Category Archives: How-to

My digital workflow as a Master’s and PhD #Techcomm student

This post is a long time coming. I began compiling a list of the technologies I used and how I implemented them while in my Master’s of Technical Communications program last year.

First my thesis took all my time and I was unable to make many blog posts and then just as quick I was accepted into and began a PhD in Technical Communication & Rhetoric. I had planned to write a blog post about why I chose to pursue the PhD (and the end of the previous sentence is a perfect place to hyperlink to it). However, as the next semester begins for many (including me), I thought it would be more useful to post the digital workflow that helped me earn my Master’s with a 4.0, be accepted into a PhD program, and earn an A in my first PhD course.

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Filed under How-to, Social Media, Technical Writing

Redesigned Help File with graphics and video

My work machine uses the program IZArc for compressing (zipping) and extracting archives. Some time ago, I was looking for some information in the Help File (a .chm file called “IZArc Help” that comes with the program) and noticed that it covered many topics but that the topics I was interested in (compressing and archiving) contained little useful information. Most of the topics could be considered “glossary” information rather than “help.” Furthermore, the entire Help File didn’t contain one graphic for procedures, or even a graphical overview of the user interface (UI).

What is a help system?

A help system is a reference document designed to assist users with learning how to use a product or feature. This form of documentation creates Continue reading

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Filed under How-to, Technical Writing

Using Google Trends in Technical Communication

Google Insights is now officially Google Trends. According to Google, the combined capabilities are Insights into what the world is searching for.

As a technical writer, I have used Google Insights from time to time when choosing between a variation in spellings or choice of term. Not every term choice can be accounted for in a company style guide, Continue reading

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Filed under How-to, Rhetoric, Social Media, Technical Writing

Report: Webinar Best Practices for Online Learning and Collaboration

Last semester (Spring 2012), I worked on a collabortive project with students in my International Technical Communication class (Minnesota State University, Mankato) along with students from the German university Hochschule Karlsruhe – Technik und Wirtschaft (Karlsruhe University of Applied Sciences). I met with my German counterparts throughout the semester and my Mankato-based team completed a project that documented webinar best practices for online learning and collaboration.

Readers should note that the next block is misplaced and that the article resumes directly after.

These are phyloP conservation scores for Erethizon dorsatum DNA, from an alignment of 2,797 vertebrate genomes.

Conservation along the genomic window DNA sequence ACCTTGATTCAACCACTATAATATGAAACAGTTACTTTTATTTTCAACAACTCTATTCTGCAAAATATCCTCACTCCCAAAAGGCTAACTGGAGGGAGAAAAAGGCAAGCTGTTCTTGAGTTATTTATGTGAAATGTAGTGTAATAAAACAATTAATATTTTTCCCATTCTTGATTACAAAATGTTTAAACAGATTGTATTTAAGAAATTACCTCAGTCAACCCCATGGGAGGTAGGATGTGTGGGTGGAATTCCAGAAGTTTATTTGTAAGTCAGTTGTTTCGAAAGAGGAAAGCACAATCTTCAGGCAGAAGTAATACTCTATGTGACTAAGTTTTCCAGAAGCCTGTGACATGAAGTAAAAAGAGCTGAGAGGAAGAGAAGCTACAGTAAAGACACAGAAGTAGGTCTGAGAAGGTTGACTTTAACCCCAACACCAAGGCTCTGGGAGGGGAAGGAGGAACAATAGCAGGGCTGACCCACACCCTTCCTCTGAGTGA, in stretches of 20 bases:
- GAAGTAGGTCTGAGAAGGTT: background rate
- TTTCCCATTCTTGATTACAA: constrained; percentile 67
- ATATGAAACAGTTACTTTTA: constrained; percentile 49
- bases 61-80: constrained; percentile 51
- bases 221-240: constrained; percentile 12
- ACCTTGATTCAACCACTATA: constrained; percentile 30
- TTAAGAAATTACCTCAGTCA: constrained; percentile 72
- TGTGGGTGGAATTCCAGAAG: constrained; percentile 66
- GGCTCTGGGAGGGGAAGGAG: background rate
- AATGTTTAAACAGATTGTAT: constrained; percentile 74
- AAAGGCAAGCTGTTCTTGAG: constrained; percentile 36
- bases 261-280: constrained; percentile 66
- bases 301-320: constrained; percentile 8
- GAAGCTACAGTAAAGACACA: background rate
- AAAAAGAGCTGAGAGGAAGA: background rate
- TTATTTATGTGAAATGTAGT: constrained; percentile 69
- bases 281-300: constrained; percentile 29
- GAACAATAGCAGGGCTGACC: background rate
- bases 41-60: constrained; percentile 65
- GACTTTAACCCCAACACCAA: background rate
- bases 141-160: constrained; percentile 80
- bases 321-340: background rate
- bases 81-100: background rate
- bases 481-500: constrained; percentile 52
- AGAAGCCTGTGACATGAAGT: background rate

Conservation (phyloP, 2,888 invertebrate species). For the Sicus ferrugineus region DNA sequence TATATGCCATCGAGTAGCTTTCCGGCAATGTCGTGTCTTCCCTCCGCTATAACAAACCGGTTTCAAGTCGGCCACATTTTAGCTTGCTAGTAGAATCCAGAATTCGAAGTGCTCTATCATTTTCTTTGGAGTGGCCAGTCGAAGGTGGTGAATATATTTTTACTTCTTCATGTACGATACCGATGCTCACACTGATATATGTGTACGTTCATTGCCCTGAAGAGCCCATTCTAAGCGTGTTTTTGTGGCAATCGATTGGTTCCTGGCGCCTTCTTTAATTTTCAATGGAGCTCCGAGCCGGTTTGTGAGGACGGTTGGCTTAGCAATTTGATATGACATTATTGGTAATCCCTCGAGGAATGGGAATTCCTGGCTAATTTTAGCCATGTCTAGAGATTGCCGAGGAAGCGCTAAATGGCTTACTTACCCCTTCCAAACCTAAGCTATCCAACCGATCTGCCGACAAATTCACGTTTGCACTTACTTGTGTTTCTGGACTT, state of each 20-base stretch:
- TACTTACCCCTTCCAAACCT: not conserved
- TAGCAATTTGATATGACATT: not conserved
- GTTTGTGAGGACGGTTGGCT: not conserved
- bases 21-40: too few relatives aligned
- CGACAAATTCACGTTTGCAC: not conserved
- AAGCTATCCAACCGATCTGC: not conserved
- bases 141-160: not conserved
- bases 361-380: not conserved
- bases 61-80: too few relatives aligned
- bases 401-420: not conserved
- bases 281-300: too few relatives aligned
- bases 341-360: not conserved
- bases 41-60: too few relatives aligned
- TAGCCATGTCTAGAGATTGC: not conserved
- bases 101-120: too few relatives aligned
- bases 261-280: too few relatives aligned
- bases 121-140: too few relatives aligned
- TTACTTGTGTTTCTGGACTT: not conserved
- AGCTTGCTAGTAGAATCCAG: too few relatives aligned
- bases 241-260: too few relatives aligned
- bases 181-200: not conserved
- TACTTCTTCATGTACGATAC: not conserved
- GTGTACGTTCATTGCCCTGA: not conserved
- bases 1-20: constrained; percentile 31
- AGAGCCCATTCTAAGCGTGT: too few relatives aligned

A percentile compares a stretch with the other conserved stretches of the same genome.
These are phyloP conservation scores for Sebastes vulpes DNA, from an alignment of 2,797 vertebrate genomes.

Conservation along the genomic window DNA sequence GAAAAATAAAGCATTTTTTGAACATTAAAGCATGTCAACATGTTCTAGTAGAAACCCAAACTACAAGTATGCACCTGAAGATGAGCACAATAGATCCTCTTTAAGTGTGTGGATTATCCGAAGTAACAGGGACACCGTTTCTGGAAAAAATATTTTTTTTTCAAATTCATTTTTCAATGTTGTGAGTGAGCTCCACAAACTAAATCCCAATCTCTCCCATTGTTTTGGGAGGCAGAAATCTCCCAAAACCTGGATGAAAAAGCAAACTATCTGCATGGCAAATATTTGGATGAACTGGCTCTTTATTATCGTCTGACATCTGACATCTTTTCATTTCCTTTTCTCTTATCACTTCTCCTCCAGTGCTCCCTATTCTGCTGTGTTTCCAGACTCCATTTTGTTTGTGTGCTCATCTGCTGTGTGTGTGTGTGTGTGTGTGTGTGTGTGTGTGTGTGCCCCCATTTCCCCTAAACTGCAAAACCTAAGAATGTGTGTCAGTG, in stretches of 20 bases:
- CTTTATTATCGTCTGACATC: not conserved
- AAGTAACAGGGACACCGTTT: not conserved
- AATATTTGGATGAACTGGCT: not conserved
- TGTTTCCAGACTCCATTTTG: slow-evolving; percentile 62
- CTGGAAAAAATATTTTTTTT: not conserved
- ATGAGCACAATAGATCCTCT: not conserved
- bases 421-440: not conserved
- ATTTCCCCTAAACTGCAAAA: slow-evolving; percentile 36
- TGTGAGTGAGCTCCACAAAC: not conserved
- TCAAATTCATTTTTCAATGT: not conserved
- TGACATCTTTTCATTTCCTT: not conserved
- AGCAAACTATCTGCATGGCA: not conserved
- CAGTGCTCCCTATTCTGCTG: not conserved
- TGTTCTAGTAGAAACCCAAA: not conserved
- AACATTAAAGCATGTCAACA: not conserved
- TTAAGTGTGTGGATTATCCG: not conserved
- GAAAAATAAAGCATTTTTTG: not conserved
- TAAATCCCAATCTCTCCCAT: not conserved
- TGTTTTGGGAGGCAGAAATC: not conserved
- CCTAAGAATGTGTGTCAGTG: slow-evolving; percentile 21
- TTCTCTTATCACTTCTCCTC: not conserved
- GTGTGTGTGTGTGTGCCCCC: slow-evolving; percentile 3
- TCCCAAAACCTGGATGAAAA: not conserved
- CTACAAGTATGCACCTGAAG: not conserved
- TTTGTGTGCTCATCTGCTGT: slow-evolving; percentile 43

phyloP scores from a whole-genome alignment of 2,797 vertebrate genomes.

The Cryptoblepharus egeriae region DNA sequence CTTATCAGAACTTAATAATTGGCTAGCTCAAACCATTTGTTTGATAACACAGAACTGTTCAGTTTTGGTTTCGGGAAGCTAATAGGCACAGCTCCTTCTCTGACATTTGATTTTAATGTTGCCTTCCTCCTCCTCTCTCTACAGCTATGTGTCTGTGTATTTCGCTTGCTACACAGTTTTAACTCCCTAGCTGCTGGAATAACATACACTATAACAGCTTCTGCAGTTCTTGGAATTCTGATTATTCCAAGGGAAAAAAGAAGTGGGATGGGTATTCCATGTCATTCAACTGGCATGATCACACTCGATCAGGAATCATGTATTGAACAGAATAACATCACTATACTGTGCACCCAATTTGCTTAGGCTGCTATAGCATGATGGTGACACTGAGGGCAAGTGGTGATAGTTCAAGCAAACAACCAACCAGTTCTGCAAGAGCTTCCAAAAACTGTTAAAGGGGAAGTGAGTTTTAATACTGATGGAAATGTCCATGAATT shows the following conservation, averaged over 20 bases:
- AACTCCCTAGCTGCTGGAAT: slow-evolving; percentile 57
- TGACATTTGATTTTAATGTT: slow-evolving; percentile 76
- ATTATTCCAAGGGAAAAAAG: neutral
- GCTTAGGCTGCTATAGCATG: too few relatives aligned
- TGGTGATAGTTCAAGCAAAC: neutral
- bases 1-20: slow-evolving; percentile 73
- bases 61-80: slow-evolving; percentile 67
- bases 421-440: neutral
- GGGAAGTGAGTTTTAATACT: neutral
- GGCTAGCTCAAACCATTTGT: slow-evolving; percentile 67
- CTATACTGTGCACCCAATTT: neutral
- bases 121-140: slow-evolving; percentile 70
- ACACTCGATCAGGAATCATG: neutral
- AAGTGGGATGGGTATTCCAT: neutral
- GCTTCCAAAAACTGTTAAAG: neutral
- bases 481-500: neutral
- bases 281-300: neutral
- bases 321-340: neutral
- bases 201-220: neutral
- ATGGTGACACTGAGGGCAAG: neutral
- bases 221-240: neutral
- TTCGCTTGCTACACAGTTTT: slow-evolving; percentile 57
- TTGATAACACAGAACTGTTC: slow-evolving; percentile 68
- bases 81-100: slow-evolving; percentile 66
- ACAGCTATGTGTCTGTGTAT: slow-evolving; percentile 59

Introduction to the report

With the increasingly global nature of business and education, both have been challenged with adapting current models to facilitate learning to accommodate diverse and globally located audiences.

From the business perspective, webinars are an inexpensive, quick way to reach out to users and employees while still maintaining a semblance of personal contact—using a webinar’s video component, this face-to-face (F2F) capability of a webinar allows for collaboration and interaction among the webinar’s participants. This is preferable to a ‘static’ recording or pre-recorded tutorial that is ‘mass produced’ with a general audience in mind (for example, “customers” or “employees”) but cannot compare to the personal aspect that a webinar has.

Social Constructivist Pedagogy

For education, an example of one pedagogical proponent of webinar and F2F technology is the social constructivist pedagogy. The constructionist pedagogy believes that for true learning to occur, students need to experience knowledge outside of their individual framework and this concept is advanced by “collaborative learning”, which Bruffee defines as “a process that constitutes fields or disciplines of study. Collaborative learning is based on the rationale that the task of learning to think and write as a knowledgeable peer is not solely an individual and mental endeavor but instead occurs through interaction” (Thralls and Blyler 1993, 251).

Download the PDF report: Webinar best practices for online learning and collaboration.


Filed under Collaboration, How-to, Presentations

What to Expect Presenting at an Academic Conference

Last month, I submitted a proposal to present a research paper on technical communications and rhetoric and it was accepted. The conference was in Albuquerque, New Mexico and would be my first academic conference as either an attendee or presenter.  I wanted to recap my experience and provide some answers to questions that I had going into the conference. Continue reading


Filed under How-to, Presentations, Rhetoric

How to password protect files

Below is a video tutorial showing the step-by-step procedure for archiving and password protecting files using the shareware program IZArc.

This procedure is based on version 3.81 build 1550 using Microsoft Windows XP. If you notice any procedural differences performing any of the steps using a different operating system, please share with us by leaving a comment below.


Filed under How-to, Technical Writing